April 21 ~ Warmwell asks, how on earth can Lord Whitty still make out that the contiguous cull was legal? Testily repeating over and over again that it was, does not make it legal.

The Winslade case lasted a matter of hours. The Grunty case lasted the best part of 2 days.

3 km culls

There is no power in the 1981 Act to create a 'firebreak'. The Ministry has power to slaughter only when it (reasonably) believes that the animal in question has been exposed to the fmd infection. The Ministry cannot slaughter just because it considers it would be in the best interests of animals further away if an animal-free corridor were created around an IP.

. The Government did indicate earlier in the outbreak that it favoured a policy of vaccination but did not implement that policy for political reasons. It now seems distinctly odd that the Government should be advocating a policy at the other end of the spectrum as a means of combating the disease. When the Government is itself prone to oscillations between such extreme positions within the course of a few months, one would have thought that the mature way to react to the question would not be to rush into legislation, but to wait for an independent enquiry which has heard all the relevant scientific and factual evidence and reported in a dispassionate way.


Sunday Telegraph (april 21 2002) Booker's notebook:
Last week I challenged agriculture minister Lord Whitty's claim to MEPs that the controversial 'contiguous cull', under which millions of healthy animals were killed during last year's foot-and-mouth catatstrophe, had been upheld by the courts. On Wednesday three peers, Lord Monro of Langholm, Lord Onslow and the Countess of Mar, asked Whitty to substantiate his claim. His reply was that the cull was upheld in two cases known as Winslade and Westerhall. "The legality of the cull is not in doubt". When I read this to a senior lawyer involved in the battle over the cull, he was incredulous (his exact word was 'b******s!"). Although the government won those cases, they were resolved on individual circumstances. In no way did they approve the cull in principle. The nearest thing to a legal test was the case of 'Grunty the pig' last June, when Mr Justice Harrison ruled in the High Court that the government had no power to impose a "blanket slaughter policy" and that, under the Animal Health Act 1981, each case must be assessed individually. In other words, wherever the government slaughtered on general principle it was acting illegally. Lord Whitty thus misled not only the European Parliament but also our own.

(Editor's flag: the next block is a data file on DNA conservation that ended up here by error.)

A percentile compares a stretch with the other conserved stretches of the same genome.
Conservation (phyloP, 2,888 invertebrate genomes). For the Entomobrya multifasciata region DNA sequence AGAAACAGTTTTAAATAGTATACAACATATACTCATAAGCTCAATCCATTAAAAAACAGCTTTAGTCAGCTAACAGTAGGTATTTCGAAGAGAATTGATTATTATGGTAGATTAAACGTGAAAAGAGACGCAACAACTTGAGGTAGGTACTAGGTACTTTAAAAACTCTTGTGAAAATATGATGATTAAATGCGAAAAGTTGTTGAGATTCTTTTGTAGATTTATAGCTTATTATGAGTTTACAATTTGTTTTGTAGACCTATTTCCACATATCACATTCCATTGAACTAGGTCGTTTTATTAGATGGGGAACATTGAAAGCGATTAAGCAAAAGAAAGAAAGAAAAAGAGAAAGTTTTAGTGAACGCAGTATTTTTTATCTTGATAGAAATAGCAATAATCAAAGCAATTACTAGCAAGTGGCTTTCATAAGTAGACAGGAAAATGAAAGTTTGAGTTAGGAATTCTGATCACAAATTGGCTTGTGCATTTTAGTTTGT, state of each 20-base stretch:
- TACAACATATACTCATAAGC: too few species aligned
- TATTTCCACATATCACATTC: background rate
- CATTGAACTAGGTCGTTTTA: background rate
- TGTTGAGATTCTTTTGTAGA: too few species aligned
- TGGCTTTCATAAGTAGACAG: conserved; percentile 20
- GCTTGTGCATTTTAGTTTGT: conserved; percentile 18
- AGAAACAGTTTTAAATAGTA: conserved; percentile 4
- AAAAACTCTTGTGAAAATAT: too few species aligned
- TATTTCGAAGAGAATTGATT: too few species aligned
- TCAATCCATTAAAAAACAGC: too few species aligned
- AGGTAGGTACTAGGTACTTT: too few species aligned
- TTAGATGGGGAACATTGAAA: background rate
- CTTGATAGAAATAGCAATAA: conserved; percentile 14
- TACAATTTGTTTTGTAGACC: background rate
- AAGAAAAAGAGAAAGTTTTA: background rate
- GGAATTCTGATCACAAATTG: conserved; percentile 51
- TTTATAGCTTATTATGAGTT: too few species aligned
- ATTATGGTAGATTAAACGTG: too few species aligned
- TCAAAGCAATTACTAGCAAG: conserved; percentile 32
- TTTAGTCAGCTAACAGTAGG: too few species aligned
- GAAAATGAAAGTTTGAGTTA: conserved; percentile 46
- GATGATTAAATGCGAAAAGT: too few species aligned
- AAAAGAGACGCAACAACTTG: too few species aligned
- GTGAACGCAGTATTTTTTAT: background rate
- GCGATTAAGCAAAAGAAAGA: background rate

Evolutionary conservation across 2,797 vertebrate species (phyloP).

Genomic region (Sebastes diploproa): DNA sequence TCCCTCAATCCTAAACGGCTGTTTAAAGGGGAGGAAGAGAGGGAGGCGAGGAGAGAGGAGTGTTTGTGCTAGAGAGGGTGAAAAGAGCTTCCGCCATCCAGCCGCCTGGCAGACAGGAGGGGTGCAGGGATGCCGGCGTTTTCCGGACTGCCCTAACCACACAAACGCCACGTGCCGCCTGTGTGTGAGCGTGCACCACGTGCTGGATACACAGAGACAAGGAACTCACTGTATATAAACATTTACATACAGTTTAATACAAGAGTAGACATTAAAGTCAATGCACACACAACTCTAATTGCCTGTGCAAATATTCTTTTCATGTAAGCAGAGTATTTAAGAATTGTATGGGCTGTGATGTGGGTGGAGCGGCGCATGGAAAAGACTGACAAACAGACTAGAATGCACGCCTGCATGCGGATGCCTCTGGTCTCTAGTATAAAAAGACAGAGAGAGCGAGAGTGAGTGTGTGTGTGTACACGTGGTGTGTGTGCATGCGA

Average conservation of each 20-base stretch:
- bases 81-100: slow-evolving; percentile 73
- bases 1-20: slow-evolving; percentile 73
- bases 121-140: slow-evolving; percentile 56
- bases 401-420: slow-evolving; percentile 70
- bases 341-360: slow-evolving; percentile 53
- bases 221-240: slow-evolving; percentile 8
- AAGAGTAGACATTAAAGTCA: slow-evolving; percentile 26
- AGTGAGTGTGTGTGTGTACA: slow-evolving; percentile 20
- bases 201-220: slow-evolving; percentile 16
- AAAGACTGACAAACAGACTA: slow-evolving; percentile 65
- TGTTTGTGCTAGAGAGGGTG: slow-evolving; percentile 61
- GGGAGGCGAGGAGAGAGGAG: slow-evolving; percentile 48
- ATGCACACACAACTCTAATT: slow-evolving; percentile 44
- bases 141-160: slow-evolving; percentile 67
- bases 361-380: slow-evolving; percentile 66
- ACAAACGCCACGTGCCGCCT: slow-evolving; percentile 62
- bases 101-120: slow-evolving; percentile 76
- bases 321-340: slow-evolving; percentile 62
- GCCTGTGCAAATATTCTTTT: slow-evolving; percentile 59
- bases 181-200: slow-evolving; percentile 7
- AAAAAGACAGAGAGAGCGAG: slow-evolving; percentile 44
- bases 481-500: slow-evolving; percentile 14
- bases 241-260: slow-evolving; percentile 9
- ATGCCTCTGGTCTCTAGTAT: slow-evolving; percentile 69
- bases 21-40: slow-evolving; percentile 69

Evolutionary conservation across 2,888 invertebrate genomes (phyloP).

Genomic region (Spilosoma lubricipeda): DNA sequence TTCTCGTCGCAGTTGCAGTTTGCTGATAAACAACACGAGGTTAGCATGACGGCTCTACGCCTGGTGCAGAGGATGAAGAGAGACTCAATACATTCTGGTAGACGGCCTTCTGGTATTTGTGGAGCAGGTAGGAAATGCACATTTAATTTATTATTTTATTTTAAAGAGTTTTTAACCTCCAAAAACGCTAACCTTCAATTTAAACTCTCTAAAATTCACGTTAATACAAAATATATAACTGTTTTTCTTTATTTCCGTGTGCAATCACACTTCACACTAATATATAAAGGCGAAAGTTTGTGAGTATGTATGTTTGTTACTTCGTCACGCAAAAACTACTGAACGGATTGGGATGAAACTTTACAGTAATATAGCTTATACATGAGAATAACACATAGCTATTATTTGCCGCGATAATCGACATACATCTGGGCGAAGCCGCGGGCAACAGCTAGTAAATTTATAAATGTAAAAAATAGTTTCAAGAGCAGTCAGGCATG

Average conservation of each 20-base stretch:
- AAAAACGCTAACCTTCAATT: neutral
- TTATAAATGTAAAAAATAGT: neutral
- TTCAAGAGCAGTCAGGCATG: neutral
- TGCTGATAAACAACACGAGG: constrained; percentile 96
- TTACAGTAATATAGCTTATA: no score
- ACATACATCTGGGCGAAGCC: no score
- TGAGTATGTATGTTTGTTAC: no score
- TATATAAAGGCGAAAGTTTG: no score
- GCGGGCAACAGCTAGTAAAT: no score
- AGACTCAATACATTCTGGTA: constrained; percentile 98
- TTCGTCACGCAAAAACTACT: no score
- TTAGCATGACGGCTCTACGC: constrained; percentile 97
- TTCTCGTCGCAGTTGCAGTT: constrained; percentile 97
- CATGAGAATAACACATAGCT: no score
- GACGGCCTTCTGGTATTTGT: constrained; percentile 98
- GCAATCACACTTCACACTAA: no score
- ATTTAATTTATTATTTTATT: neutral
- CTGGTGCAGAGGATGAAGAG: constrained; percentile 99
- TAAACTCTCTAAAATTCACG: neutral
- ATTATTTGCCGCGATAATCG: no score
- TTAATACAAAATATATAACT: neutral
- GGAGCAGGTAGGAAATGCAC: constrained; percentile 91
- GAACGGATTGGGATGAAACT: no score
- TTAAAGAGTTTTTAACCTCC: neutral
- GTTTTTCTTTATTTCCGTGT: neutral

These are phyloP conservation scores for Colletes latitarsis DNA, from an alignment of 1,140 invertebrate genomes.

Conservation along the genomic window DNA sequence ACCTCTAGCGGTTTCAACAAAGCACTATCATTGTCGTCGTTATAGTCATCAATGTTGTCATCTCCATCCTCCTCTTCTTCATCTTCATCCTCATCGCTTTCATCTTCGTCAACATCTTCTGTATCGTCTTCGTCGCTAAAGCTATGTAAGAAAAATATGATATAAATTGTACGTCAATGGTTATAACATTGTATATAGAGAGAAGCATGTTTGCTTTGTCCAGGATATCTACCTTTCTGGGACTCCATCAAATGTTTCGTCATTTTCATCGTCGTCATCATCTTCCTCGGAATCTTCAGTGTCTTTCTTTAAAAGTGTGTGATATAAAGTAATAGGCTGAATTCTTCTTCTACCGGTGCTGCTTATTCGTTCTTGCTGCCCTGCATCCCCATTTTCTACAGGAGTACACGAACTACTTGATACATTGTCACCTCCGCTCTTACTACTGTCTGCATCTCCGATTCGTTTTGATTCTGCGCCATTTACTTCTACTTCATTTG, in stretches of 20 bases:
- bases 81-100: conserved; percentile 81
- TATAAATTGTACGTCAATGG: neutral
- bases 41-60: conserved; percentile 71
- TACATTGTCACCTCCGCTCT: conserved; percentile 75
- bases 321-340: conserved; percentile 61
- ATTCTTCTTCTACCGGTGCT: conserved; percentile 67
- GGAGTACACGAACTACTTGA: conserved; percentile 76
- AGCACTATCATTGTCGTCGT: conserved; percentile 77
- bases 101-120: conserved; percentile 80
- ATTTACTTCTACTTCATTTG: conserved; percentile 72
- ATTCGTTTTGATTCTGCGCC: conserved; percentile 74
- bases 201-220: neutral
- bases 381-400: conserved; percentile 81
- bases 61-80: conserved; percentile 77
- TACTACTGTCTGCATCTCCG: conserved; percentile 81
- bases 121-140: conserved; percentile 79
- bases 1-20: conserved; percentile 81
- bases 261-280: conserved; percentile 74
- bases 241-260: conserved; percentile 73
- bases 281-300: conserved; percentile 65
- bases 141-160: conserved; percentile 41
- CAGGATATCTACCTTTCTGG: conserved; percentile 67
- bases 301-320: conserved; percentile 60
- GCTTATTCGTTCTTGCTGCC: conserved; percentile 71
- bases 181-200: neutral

This strangely casual approach to the truth shown by our agriculture ministers was further illustrated by a saga which began last November when Margaret Beckett based the case for her new Animal Health Bill on a claim that 55 farms around Thirsk had resisted the ministry slaughter policy, 29 of their appeals had been upheld, yet nine were later found to have foot-and-mouth. Following pressure from Lord Jopling, Lord Whitty admitted on December 20 that these figures had been applied to Thirsk in error. They related to the whole of North Yorkshire. In a letter to Jopling on January 10 Elliot Morley further corrected the figures, admitting there had been only 16 appeals from Thirsk and only two farms found infected; and Lord Whitty grudgingly conceded on the floor of the House that the Thirsk farmers had been maligned. Yet, when appearing two weeks ago before MEPs, he without a blush repeated much the same figures for which he had earlier apologised, claiming that in the Thirsk area 27 appeals had been upheld and seven farms found infected. Again he must have hoped that if he repeated his untruths, no one would notice. It is getting rather a habit.